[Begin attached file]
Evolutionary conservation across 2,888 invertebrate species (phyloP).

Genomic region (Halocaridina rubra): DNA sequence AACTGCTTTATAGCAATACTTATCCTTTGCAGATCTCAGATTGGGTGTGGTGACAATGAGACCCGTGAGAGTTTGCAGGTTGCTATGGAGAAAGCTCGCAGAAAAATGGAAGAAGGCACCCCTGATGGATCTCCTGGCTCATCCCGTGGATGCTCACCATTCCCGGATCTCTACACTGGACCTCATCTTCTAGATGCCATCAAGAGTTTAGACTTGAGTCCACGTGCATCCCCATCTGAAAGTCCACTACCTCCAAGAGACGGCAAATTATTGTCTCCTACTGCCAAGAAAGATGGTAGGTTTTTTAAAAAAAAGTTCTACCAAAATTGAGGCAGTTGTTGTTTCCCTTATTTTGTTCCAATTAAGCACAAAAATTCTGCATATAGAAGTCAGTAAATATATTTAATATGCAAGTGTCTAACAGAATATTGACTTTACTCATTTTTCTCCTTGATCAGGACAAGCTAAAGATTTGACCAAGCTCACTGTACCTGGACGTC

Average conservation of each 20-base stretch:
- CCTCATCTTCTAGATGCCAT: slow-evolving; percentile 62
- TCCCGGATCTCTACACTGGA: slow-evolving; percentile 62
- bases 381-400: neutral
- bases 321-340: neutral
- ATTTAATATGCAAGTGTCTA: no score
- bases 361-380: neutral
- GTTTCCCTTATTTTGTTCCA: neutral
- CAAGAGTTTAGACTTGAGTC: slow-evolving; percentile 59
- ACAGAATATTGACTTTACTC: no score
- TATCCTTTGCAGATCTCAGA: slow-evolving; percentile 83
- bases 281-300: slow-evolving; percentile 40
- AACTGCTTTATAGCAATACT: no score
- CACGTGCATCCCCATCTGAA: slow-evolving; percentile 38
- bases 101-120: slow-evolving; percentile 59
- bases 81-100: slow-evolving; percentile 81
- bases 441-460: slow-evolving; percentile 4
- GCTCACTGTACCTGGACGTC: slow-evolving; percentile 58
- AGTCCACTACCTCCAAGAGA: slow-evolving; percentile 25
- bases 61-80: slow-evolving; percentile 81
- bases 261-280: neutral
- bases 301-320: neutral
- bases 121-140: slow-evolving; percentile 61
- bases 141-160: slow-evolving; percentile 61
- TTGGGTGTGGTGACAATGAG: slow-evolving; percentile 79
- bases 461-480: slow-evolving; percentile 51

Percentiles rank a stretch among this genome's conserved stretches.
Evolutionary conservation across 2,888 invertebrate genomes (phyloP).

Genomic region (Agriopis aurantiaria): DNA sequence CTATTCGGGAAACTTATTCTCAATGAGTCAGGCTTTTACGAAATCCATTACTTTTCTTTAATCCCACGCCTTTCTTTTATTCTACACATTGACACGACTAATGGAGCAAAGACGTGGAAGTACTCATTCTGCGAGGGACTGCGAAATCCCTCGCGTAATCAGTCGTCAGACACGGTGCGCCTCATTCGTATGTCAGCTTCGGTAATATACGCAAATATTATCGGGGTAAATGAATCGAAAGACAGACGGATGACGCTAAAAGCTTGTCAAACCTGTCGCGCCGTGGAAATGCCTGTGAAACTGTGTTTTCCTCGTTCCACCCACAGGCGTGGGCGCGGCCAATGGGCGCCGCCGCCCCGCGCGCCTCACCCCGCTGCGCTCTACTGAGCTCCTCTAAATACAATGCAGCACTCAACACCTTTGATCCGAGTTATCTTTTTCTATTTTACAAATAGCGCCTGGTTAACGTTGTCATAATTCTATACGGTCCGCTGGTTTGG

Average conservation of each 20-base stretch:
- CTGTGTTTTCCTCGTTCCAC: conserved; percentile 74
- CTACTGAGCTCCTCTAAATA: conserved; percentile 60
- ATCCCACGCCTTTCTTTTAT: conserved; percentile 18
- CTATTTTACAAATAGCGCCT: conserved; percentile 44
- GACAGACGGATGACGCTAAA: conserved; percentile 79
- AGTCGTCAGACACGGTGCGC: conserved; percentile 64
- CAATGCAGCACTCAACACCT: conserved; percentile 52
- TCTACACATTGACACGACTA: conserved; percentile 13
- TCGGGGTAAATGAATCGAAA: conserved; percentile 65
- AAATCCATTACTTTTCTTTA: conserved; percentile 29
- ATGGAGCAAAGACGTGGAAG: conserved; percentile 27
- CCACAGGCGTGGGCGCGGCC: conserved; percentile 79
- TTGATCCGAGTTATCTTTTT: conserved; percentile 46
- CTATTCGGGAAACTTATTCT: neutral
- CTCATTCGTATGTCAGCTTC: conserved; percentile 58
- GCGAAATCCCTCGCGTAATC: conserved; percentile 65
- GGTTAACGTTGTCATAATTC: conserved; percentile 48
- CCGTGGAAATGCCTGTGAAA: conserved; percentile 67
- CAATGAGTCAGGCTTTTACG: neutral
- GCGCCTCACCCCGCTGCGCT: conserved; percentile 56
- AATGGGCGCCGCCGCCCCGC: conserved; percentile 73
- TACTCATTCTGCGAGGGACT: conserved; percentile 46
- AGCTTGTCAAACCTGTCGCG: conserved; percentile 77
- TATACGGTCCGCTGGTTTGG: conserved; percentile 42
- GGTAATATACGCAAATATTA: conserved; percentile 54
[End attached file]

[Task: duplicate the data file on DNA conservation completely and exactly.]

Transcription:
Evolutionary conservation across 2,888 invertebrate species (phyloP).

Genomic region (Halocaridina rubra): DNA sequence AACTGCTTTATAGCAATACTTATCCTTTGCAGATCTCAGATTGGGTGTGGTGACAATGAGACCCGTGAGAGTTTGCAGGTTGCTATGGAGAAAGCTCGCAGAAAAATGGAAGAAGGCACCCCTGATGGATCTCCTGGCTCATCCCGTGGATGCTCACCATTCCCGGATCTCTACACTGGACCTCATCTTCTAGATGCCATCAAGAGTTTAGACTTGAGTCCACGTGCATCCCCATCTGAAAGTCCACTACCTCCAAGAGACGGCAAATTATTGTCTCCTACTGCCAAGAAAGATGGTAGGTTTTTTAAAAAAAAGTTCTACCAAAATTGAGGCAGTTGTTGTTTCCCTTATTTTGTTCCAATTAAGCACAAAAATTCTGCATATAGAAGTCAGTAAATATATTTAATATGCAAGTGTCTAACAGAATATTGACTTTACTCATTTTTCTCCTTGATCAGGACAAGCTAAAGATTTGACCAAGCTCACTGTACCTGGACGTC

Average conservation of each 20-base stretch:
- CCTCATCTTCTAGATGCCAT: slow-evolving; percentile 62
- TCCCGGATCTCTACACTGGA: slow-evolving; percentile 62
- bases 381-400: neutral
- bases 321-340: neutral
- ATTTAATATGCAAGTGTCTA: no score
- bases 361-380: neutral
- GTTTCCCTTATTTTGTTCCA: neutral
- CAAGAGTTTAGACTTGAGTC: slow-evolving; percentile 59
- ACAGAATATTGACTTTACTC: no score
- TATCCTTTGCAGATCTCAGA: slow-evolving; percentile 83
- bases 281-300: slow-evolving; percentile 40
- AACTGCTTTATAGCAATACT: no score
- CACGTGCATCCCCATCTGAA: slow-evolving; percentile 38
- bases 101-120: slow-evolving; percentile 59
- bases 81-100: slow-evolving; percentile 81
- bases 441-460: slow-evolving; percentile 4
- GCTCACTGTACCTGGACGTC: slow-evolving; percentile 58
- AGTCCACTACCTCCAAGAGA: slow-evolving; percentile 25
- bases 61-80: slow-evolving; percentile 81
- bases 261-280: neutral
- bases 301-320: neutral
- bases 121-140: slow-evolving; percentile 61
- bases 141-160: slow-evolving; percentile 61
- TTGGGTGTGGTGACAATGAG: slow-evolving; percentile 79
- bases 461-480: slow-evolving; percentile 51

Percentiles rank a stretch among this genome's conserved stretches.
Evolutionary conservation across 2,888 invertebrate genomes (phyloP).

Genomic region (Agriopis aurantiaria): DNA sequence CTATTCGGGAAACTTATTCTCAATGAGTCAGGCTTTTACGAAATCCATTACTTTTCTTTAATCCCACGCCTTTCTTTTATTCTACACATTGACACGACTAATGGAGCAAAGACGTGGAAGTACTCATTCTGCGAGGGACTGCGAAATCCCTCGCGTAATCAGTCGTCAGACACGGTGCGCCTCATTCGTATGTCAGCTTCGGTAATATACGCAAATATTATCGGGGTAAATGAATCGAAAGACAGACGGATGACGCTAAAAGCTTGTCAAACCTGTCGCGCCGTGGAAATGCCTGTGAAACTGTGTTTTCCTCGTTCCACCCACAGGCGTGGGCGCGGCCAATGGGCGCCGCCGCCCCGCGCGCCTCACCCCGCTGCGCTCTACTGAGCTCCTCTAAATACAATGCAGCACTCAACACCTTTGATCCGAGTTATCTTTTTCTATTTTACAAATAGCGCCTGGTTAACGTTGTCATAATTCTATACGGTCCGCTGGTTTGG

Average conservation of each 20-base stretch:
- CTGTGTTTTCCTCGTTCCAC: conserved; percentile 74
- CTACTGAGCTCCTCTAAATA: conserved; percentile 60
- ATCCCACGCCTTTCTTTTAT: conserved; percentile 18
- CTATTTTACAAATAGCGCCT: conserved; percentile 44
- GACAGACGGATGACGCTAAA: conserved; percentile 79
- AGTCGTCAGACACGGTGCGC: conserved; percentile 64
- CAATGCAGCACTCAACACCT: conserved; percentile 52
- TCTACACATTGACACGACTA: conserved; percentile 13
- TCGGGGTAAATGAATCGAAA: conserved; percentile 65
- AAATCCATTACTTTTCTTTA: conserved; percentile 29
- ATGGAGCAAAGACGTGGAAG: conserved; percentile 27
- CCACAGGCGTGGGCGCGGCC: conserved; percentile 79
- TTGATCCGAGTTATCTTTTT: conserved; percentile 46
- CTATTCGGGAAACTTATTCT: neutral
- CTCATTCGTATGTCAGCTTC: conserved; percentile 58
- GCGAAATCCCTCGCGTAATC: conserved; percentile 65
- GGTTAACGTTGTCATAATTC: conserved; percentile 48
- CCGTGGAAATGCCTGTGAAA: conserved; percentile 67
- CAATGAGTCAGGCTTTTACG: neutral
- GCGCCTCACCCCGCTGCGCT: conserved; percentile 56
- AATGGGCGCCGCCGCCCCGC: conserved; percentile 73
- TACTCATTCTGCGAGGGACT: conserved; percentile 46
- AGCTTGTCAAACCTGTCGCG: conserved; percentile 77
- TATACGGTCCGCTGGTTTGG: conserved; percentile 42
- GGTAATATACGCAAATATTA: conserved; percentile 54